The Islamic Revolutionary Guard Corps’ long war in Syria

The IRGC seems to have found a new mission in Syria now that the Assad regime appears safe.
Sunday 18/02/2018
A member of the Islamic Revolutionary Guard Corps speaks on his walkie talkie with a Zolfaghar surface-to-surface ballistic missiles on displayed in Tehran, last June. (AP)
New goal. A member of the Islamic Revolutionary Guard Corps speaks on his walkie talkie with a Zolfaghar surface-to-surface ballistic missiles on displayed in Tehran, last June. (AP)

The war in Syria is coming closer to a conclusion but there is little indication that the Islamic Revolutionary Guard Corps (IRGC) and its allied Shia militias are reducing their presence. More importantly, now that the Assad regime appears secure, the IRGC is developing a new goal in Syria: maintaining a permanent front against Israel.

Escalating tensions between Iran and Israel made headlines when the IRGC launched an aerial drone into Israeli airspace on February 10. Lacking an effective air force because of US sanctions and insufficient funds, the Iran has developed a fairly advanced unmanned aerial vehicle programme, which it deploys in Syria and elsewhere for reconnaissance purposes.

An Israeli combat helicopter intercepted the drone and deployed two F-16 fighter jets to target Iranian military bases in Syria in retaliation of the airspace incursion. The fighters faced heavy anti-aircraft fire and one of the jets was hit and crashed.

Where are Iran’s military bases in Syria and to what extent do they constitute a threat to Israel?

Most of the intelligence on the military presence of the IRGC and allied Shia militias in Syria comes from Saudi, Israeli and Iranian opposition sources. However, Javad Qorbani, who previously served as an IRGC commander in Syria, made some interesting observations in the January 21 online edition of Iran’s Jaam-e Jam newspaper. In the interview, Qorbani, also known as Abou Zahedeh, said three main Iranian bases were responsible for relatively large operational zones in Syria.

One is Nabi-ye Mokaram-e Eslam (The Generous Prophet of Islam), also known as the Izra Base, south of Damascus and close to Daraa. The second, Her Holiness Roqayyeh Base, is in Aleppo and serves as the operational command base in that area. The third is Her Holiness Zainab Base, 50km south of Damascus.

Apart from the main bases, open source data help identify other IRGC facilities and tactical bases. The IRGC maintains a military presence at the so-called Glasshouse at Damascus Airport. Afghan Fatemiyoun Division veterans from the war in Syria have disclosed that the Glasshouse serves as the entry point of IRGC and non-Hezbollah Shia allies deployed in Syria. Here, they receive uniforms and arms before being sent to tactical bases all over Syria.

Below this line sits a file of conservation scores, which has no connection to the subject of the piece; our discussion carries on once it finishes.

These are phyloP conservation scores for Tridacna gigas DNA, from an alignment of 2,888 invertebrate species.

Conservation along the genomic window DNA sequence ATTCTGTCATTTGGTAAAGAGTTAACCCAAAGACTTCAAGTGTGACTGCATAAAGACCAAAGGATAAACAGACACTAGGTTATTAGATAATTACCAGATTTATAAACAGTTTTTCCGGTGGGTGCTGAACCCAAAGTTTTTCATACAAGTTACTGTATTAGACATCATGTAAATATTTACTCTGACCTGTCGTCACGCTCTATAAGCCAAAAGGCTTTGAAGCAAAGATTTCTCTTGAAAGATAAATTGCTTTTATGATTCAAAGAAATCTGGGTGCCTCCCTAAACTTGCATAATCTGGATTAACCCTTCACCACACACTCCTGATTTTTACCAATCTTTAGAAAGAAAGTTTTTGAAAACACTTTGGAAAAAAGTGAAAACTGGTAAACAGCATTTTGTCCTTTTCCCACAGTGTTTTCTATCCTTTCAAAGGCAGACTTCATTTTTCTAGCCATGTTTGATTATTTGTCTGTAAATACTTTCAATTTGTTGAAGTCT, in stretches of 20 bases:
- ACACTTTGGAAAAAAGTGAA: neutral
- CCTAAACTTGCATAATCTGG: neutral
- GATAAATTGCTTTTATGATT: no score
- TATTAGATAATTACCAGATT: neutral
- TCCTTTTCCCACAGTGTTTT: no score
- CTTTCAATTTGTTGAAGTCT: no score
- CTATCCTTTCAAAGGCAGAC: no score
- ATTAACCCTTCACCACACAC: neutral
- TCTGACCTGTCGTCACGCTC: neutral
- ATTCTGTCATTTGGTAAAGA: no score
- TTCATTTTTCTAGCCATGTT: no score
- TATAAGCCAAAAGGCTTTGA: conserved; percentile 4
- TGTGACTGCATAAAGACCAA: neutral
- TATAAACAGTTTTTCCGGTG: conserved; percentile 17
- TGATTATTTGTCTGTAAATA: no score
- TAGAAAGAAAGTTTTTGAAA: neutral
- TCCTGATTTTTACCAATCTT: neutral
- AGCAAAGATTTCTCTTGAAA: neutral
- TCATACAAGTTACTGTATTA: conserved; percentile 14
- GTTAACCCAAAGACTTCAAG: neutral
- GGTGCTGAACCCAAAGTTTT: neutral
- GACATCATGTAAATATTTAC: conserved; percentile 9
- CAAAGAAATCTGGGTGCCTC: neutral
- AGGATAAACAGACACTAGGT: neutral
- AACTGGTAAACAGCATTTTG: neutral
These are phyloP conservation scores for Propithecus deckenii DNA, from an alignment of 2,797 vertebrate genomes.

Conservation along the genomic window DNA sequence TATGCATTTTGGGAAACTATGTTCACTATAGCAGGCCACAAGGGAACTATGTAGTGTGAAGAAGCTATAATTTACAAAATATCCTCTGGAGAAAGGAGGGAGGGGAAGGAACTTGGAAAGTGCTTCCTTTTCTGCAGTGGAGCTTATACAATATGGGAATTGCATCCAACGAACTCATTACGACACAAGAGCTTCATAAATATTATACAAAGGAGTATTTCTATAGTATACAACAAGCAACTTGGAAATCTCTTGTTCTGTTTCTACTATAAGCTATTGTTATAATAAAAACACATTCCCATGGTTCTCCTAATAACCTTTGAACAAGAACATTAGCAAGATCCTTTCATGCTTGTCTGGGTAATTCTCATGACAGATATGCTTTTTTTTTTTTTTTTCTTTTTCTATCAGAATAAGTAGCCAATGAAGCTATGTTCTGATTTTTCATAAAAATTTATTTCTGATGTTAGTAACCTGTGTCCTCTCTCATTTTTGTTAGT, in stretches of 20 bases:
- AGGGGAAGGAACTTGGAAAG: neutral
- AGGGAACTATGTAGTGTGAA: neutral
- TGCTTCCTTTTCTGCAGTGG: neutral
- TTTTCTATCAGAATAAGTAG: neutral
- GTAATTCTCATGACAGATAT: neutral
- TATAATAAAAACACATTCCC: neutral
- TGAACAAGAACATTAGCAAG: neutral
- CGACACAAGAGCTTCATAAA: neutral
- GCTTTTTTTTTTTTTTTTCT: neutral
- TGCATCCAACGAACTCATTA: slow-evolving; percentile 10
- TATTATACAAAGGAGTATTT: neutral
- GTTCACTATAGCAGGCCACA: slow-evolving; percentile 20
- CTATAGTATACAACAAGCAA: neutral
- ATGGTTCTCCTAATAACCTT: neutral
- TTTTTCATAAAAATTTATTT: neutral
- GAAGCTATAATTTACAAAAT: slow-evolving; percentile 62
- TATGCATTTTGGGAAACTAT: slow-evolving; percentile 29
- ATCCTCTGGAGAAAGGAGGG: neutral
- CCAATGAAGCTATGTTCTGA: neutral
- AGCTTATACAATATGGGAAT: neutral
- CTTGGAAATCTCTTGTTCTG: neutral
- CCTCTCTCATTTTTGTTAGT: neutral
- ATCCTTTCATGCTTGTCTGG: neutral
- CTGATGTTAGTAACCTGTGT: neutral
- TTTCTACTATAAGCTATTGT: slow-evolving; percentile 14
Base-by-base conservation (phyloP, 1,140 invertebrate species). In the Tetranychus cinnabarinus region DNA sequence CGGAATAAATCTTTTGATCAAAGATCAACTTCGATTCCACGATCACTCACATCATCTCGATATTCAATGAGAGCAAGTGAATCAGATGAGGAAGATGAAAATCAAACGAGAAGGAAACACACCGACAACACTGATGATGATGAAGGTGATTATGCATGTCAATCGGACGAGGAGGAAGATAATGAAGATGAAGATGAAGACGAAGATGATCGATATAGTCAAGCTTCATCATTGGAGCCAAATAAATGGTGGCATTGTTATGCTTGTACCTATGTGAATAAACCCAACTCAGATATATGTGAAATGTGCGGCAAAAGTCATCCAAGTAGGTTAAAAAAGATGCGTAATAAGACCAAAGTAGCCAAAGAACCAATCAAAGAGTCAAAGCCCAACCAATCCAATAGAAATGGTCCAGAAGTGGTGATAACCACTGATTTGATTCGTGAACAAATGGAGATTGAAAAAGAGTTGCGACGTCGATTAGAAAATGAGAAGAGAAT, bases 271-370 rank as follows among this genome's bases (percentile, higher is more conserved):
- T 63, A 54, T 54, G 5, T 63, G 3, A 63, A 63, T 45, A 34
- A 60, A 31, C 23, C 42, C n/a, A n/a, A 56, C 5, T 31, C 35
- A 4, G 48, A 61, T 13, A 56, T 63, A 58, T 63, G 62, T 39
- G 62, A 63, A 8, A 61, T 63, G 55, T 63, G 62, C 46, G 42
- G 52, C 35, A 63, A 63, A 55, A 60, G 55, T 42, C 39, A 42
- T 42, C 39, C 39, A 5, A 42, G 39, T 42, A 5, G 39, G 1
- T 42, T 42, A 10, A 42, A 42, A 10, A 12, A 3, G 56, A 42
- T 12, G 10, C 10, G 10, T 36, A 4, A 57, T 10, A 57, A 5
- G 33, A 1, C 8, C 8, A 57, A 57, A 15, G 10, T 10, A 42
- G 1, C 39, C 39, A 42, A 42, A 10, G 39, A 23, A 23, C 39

Those bases include Dumayr Air Force Base, north-east of Damascus; Al-Kiswah, 14km south of Damascus, which has been targeted by Israeli missiles on several occasions; Imam Hussein Garrison, west of Damascus; Yarmouk Base, south-east of Damascus; the Tiyas and Shayrat air bases in Homs; Mayer City Base in the predominantly Shia village of Nubl on the outskirts of Aleppo and Camp Tala’e between Latakia and Tartus.

This writer’s survey of funeral services in Iran, Iraq and Lebanon shows that at least 2,872 Shia foreign fighters from Afghanistan, Iran, Iraq, Lebanon and Pakistan have been killed in combat in Syria since the beginning of the war. This number represents an absolute minimum and is based on Shia foreign fighters whose death was reported on open source.

In recent months, there has been a marked decline in fatalities. There were 37 in December, 32 in January and just two so far in February, compared with 81 in November. However, there is no indication of the IRGC or its allied Shia militias reducing their military presence in Syria.

On the contrary, the IRGC seems to have found a new mission in Syria now that the Assad regime appears safe and it is to maintain a permanent, low-intensity front against Israel. In turn, Israel systematically unleashes its air force against targets in Syria to prevent arms transfers to Lebanese Hezbollah and to weaken the IRGC’s infrastructure in Syria.

The Assad regime is probably not particularly keen on provoking Israel but, for the time being, it is not the master of its own house and must tolerate what it can’t prevent. At some point, Syrian President Bashar Assad may realise that his ultimate goal — his survival and that of his regime — may conflict with the IRGC’s goal of engaging a long, low-intensity conflict with Israel. The downing of the Israeli F-16 jet fighter maylead to an escalation of that conflict.

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